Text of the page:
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Liner notes for Ake Takase, Konrad Bauer, News from Berlin (Victo)



            Poetic and political allusions continue to resonate in the Berlin free scene, more than a decade after the fall of the wall. That this tension-packed, catharsis-prone city has produced such a vital—and volatile—free music community in recent decades supports the notion that culture and social circumstances are engaged in an implicit dance. As the re-united city deepens the search for itself and its identity, so do free-minded musicians there nurture the searching attitude already very much in progress.

            The pertinent News from Berlin, as embodied on this duet recording with pianist Aki Takase and trombonist Konrad Bauer, is that freedom rings with a new timbre and openness, depending on one’s aesthetic temper. This is not to say that that their inspired meeting is one mired in dogma. On the contrary, over the course of six purely improvised “Movements” and four structured yet flexible compositions, they present confluent aspects of different expressive tactics and idioms. Abstract inventions abut (“abut:” is a word meaning “To border upon or end at; be next to.” But if you want to, we could replace it with “interacts with” or “flirts with”) hints of swing, an oblique blues ethos, and, occasionally, cerebral balladic impulses.

            The real “news” has less to do with Berlin, proper, as the particular sensitivities of musical dialoguing between these players. Lines of communication are especially open here, in that the players are comfortable with the leanness context yet always suggesting more expansive thinking. And for all the spurts of virtuosity, individually and collectively, much of the expressive language here emerges out of roads not taken: the pair interacts, but often on parallel paths, avoiding predictable modes of musical conversation; they work with density and shapes as much as lines and rhythmic waves; and they sometimes opt for space-as-content.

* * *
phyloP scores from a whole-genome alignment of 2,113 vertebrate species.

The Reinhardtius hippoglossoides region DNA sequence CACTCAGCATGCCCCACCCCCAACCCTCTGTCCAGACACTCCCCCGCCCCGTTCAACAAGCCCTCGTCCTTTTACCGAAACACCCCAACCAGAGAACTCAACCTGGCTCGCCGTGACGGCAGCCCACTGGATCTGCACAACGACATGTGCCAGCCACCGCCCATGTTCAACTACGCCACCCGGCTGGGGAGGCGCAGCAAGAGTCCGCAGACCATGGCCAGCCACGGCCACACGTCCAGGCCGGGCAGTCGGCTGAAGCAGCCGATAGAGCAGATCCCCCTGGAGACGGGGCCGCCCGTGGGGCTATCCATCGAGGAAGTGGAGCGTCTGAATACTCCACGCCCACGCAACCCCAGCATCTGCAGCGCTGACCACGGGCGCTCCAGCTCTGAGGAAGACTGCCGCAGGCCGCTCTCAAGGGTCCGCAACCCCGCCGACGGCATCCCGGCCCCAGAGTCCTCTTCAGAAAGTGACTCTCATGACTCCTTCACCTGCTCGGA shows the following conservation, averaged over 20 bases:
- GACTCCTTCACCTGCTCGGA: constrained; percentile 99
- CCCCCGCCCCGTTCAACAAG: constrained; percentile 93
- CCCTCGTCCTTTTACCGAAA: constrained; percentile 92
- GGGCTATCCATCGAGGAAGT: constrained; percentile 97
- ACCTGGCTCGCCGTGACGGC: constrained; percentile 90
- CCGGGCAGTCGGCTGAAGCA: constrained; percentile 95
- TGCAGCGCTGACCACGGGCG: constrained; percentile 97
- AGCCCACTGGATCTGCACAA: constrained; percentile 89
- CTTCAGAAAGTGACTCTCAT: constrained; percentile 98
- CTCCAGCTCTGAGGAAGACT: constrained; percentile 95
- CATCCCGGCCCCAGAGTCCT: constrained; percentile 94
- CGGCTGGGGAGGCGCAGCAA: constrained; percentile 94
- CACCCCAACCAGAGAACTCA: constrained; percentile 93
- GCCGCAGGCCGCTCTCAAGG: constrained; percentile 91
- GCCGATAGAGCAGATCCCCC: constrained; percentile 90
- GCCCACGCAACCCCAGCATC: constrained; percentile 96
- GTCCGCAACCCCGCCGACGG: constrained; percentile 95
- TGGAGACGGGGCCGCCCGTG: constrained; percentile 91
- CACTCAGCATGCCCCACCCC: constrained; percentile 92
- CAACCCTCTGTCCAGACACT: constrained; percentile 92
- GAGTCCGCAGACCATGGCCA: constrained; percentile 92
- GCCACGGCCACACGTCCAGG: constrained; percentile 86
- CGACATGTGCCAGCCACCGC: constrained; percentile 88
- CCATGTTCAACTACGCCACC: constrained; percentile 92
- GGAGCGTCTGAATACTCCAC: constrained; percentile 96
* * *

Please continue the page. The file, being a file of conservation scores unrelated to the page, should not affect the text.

Takase, a Berliner by way of the USA and her native Japan, is happily ensconced in her adopted hometown. Still, inflections of her Japanese musical thinking comes through, as well as her lineage as a koto player, bringing a crisp, percussive attack to the piano, even when her intent is to create swiping brushstrokes on the instrument. In some moments, Akase’s acute sense of time is reminiscent of the piano player studies of Conlon Nancarrow, balancing rationality and floating dreamtime.

That character, of angularity and spaciousness behind the intensity, bodes well for Bauer, whose technical prowess and wisdom are smartly framed and answered here. The musical turf is willfully varied, from the frenetic pointillism of the opening improvisation to the contrasting second track, the pliable Takase original, “Removal.” A squirming left-hand piano riff and a joyful little trombone melody weave in and out of abstraction.

Each of the six “Movement” pieces is a news flash (“news flash” should be correct) from a different angle of their mutual invention. An ethereal air marks “Movement II” while “Movement V” gives rise to chordal logic and modal rambling. The originals, too, remain in close proximity to free zones or contrasting ideas. Bauer’s “Farewell” begins as a languid, reflective melody, into which an elastic, Monk-ish spirit creeps, sideways. Bauer’s “Blues for C” opens with his fluttering tones, hung in the air solo, before Akase enters with a stride-ish smear campaign—knuckle-handed clusters and fragments tied to a bouncing beat.

On the closing track, “Sad about,” Bauer’s plaintive long-noted lines drift across the clattering metallurgy of Akase’s prepared piano, with its rattling metal objects bouncing on strings in various stages of agitation. Energy builds and the musical plot thickens, but that initial interaction makes for a sound poem of contrasting sources, conspiring towards a rugged beauty which summarizes their efforts on the album as a whole.

News from Berlin is good news, indeed. It suggests a broadening of perspectives, but also a focused devotion to artistic values arrived at through long consideration of what music means to these players. Though each musician is boldly singular, some third voice enters into the picture when they engage in dialogues together. And in the end—as with all good duets, relationships, and other partnerships--it is that ineffable third voice that crystallizes the unique character of the two.


--Josef Woodard, March, 2002